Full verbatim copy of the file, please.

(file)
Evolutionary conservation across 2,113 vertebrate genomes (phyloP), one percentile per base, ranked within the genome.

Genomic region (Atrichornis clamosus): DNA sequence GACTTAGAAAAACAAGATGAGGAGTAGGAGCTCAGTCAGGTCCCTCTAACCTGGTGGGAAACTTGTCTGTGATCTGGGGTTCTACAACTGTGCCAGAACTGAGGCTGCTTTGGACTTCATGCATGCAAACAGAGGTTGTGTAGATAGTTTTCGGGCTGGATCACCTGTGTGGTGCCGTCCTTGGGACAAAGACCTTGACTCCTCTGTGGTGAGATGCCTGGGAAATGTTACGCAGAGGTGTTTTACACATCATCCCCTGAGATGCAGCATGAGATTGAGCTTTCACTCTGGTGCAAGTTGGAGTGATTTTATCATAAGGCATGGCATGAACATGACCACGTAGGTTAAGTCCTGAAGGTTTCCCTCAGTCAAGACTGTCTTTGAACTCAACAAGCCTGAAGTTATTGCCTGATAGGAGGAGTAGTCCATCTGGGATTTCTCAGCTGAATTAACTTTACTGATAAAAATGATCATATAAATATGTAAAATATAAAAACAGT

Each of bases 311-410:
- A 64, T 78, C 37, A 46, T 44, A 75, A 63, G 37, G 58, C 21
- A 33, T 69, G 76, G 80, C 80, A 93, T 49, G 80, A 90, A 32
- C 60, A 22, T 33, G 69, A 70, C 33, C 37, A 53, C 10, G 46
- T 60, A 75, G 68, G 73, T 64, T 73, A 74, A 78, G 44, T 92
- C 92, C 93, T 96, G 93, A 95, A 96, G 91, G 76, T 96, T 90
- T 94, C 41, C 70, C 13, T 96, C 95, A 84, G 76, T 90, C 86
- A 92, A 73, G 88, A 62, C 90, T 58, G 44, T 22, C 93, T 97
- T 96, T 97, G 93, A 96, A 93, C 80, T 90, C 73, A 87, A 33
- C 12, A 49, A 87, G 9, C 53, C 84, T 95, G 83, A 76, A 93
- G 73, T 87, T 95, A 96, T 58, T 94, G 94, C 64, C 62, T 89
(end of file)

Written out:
Evolutionary conservation across 2,113 vertebrate genomes (phyloP), one percentile per base, ranked within the genome.

Genomic region (Atrichornis clamosus): DNA sequence GACTTAGAAAAACAAGATGAGGAGTAGGAGCTCAGTCAGGTCCCTCTAACCTGGTGGGAAACTTGTCTGTGATCTGGGGTTCTACAACTGTGCCAGAACTGAGGCTGCTTTGGACTTCATGCATGCAAACAGAGGTTGTGTAGATAGTTTTCGGGCTGGATCACCTGTGTGGTGCCGTCCTTGGGACAAAGACCTTGACTCCTCTGTGGTGAGATGCCTGGGAAATGTTACGCAGAGGTGTTTTACACATCATCCCCTGAGATGCAGCATGAGATTGAGCTTTCACTCTGGTGCAAGTTGGAGTGATTTTATCATAAGGCATGGCATGAACATGACCACGTAGGTTAAGTCCTGAAGGTTTCCCTCAGTCAAGACTGTCTTTGAACTCAACAAGCCTGAAGTTATTGCCTGATAGGAGGAGTAGTCCATCTGGGATTTCTCAGCTGAATTAACTTTACTGATAAAAATGATCATATAAATATGTAAAATATAAAAACAGT

Each of bases 311-410:
- A 64, T 78, C 37, A 46, T 44, A 75, A 63, G 37, G 58, C 21
- A 33, T 69, G 76, G 80, C 80, A 93, T 49, G 80, A 90, A 32
- C 60, A 22, T 33, G 69, A 70, C 33, C 37, A 53, C 10, G 46
- T 60, A 75, G 68, G 73, T 64, T 73, A 74, A 78, G 44, T 92
- C 92, C 93, T 96, G 93, A 95, A 96, G 91, G 76, T 96, T 90
- T 94, C 41, C 70, C 13, T 96, C 95, A 84, G 76, T 90, C 86
- A 92, A 73, G 88, A 62, C 90, T 58, G 44, T 22, C 93, T 97
- T 96, T 97, G 93, A 96, A 93, C 80, T 90, C 73, A 87, A 33
- C 12, A 49, A 87, G 9, C 53, C 84, T 95, G 83, A 76, A 93
- G 73, T 87, T 95, A 96, T 58, T 94, G 94, C 64, C 62, T 89